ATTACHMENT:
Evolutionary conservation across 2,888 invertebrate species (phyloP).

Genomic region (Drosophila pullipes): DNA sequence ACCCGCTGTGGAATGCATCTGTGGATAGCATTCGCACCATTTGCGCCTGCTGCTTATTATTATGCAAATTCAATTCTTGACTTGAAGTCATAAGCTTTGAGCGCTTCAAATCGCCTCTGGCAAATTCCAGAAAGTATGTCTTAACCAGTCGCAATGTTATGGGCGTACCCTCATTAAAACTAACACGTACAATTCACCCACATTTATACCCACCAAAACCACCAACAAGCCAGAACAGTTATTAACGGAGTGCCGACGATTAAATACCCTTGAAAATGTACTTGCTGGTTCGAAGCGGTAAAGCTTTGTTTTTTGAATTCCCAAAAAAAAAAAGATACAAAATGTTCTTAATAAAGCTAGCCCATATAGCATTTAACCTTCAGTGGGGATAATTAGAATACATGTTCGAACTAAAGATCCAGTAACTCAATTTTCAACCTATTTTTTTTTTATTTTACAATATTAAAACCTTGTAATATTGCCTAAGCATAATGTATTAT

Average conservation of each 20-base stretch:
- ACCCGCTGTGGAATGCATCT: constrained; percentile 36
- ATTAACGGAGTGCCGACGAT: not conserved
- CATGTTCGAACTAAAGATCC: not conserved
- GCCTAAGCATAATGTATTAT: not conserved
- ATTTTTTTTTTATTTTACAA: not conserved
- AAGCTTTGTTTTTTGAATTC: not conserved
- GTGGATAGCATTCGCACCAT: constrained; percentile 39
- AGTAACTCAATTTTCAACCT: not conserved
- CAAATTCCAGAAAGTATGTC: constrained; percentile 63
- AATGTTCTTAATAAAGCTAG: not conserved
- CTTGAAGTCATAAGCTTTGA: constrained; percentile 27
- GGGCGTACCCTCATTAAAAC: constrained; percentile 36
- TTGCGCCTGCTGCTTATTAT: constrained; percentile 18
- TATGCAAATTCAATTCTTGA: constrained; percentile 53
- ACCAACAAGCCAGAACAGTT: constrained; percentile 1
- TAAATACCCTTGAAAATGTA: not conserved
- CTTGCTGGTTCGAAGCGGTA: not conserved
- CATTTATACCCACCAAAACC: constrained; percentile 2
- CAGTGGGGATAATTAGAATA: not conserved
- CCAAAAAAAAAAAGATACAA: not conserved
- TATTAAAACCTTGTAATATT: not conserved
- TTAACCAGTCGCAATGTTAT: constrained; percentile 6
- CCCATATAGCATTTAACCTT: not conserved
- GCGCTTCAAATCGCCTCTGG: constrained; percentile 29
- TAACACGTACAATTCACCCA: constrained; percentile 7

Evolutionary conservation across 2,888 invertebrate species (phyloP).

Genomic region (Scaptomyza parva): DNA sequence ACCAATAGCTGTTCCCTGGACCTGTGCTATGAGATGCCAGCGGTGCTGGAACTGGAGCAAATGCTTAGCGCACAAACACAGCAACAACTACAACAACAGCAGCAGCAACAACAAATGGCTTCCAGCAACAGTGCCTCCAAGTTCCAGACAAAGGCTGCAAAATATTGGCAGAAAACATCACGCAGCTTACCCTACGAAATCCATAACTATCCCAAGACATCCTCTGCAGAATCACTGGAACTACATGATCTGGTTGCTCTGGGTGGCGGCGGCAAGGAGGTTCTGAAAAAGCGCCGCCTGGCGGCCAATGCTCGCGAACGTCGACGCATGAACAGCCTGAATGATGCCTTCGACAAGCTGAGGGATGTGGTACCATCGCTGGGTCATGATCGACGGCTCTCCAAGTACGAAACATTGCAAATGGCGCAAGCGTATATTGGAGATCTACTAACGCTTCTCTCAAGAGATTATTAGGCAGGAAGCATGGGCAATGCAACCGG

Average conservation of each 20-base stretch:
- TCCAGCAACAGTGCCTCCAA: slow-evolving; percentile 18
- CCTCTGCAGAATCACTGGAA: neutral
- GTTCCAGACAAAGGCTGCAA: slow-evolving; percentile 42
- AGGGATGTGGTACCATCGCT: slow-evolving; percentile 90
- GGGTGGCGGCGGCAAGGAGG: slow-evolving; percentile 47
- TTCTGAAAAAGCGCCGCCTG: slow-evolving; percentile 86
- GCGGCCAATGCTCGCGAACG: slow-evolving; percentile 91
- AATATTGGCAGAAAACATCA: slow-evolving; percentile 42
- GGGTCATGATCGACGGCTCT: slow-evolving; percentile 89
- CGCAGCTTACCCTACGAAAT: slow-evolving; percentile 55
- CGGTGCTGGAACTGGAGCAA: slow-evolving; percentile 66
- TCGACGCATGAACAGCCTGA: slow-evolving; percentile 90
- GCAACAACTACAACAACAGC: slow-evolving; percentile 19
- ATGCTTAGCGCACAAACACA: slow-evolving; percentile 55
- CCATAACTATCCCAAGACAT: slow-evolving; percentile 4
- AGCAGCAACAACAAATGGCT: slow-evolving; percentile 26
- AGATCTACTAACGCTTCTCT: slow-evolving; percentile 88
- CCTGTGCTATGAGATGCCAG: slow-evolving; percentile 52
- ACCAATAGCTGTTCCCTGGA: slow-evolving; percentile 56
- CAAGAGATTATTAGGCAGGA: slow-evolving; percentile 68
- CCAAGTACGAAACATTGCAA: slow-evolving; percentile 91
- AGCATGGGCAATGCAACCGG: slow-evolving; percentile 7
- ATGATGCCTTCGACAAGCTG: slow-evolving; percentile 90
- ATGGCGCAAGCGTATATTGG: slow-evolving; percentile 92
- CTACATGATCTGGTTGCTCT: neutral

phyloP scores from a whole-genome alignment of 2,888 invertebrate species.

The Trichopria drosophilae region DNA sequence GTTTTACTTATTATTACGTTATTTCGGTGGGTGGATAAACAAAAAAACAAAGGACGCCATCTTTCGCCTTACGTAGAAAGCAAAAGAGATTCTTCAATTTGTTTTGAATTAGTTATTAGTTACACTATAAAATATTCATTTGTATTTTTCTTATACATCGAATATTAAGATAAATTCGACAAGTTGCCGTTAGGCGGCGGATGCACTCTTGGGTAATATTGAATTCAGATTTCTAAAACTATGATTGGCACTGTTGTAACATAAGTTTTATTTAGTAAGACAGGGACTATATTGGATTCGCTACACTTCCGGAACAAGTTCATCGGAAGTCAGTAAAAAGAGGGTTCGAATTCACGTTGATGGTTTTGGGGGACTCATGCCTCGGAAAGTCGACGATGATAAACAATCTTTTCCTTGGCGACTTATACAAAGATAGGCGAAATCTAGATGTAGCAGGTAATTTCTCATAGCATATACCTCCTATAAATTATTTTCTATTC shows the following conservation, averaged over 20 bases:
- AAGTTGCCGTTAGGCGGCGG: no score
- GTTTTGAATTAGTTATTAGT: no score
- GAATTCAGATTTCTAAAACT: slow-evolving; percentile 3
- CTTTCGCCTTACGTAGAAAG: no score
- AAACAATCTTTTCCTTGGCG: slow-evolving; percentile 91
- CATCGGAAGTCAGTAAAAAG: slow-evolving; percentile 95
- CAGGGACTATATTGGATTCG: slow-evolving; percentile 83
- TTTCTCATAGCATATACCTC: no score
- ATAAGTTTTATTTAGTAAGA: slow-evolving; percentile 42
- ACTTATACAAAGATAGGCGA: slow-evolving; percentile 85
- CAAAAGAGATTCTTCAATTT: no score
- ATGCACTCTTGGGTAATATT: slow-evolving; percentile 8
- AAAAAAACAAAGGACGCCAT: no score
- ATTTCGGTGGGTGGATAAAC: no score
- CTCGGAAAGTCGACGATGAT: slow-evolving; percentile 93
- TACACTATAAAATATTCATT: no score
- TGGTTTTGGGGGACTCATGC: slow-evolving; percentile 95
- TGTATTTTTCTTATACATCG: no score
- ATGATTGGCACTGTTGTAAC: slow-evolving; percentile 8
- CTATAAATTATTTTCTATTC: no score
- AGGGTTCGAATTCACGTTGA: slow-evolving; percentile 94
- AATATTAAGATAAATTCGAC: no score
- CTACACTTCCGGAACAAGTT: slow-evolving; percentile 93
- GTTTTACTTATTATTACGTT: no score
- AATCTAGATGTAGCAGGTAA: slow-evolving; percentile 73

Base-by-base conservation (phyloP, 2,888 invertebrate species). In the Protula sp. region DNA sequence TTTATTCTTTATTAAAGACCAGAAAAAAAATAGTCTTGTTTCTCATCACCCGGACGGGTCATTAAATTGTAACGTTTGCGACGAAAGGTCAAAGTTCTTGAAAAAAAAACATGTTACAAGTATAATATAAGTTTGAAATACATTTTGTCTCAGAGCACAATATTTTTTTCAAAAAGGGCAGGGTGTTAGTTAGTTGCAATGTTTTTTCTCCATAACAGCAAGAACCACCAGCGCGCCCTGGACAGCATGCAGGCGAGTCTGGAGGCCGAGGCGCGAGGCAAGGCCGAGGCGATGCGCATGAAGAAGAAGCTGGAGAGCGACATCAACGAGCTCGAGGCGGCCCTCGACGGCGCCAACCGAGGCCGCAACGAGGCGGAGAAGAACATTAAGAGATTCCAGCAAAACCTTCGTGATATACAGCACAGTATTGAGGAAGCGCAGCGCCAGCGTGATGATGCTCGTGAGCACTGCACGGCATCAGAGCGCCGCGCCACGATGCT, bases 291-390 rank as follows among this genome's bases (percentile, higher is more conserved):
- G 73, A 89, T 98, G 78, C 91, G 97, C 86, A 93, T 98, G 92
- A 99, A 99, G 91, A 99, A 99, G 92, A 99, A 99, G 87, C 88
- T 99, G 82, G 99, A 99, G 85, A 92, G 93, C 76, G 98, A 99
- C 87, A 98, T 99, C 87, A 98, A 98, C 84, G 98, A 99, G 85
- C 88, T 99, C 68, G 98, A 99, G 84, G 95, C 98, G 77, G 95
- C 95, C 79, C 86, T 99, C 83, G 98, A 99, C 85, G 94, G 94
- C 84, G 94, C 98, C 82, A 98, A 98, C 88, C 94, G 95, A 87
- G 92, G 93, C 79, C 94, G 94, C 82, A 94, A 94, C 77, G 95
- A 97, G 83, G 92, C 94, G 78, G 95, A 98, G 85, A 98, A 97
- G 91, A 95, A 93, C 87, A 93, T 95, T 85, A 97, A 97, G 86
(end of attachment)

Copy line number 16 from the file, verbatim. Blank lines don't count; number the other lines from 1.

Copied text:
- TTGCGCCTGCTGCTTATTAT: constrained; percentile 18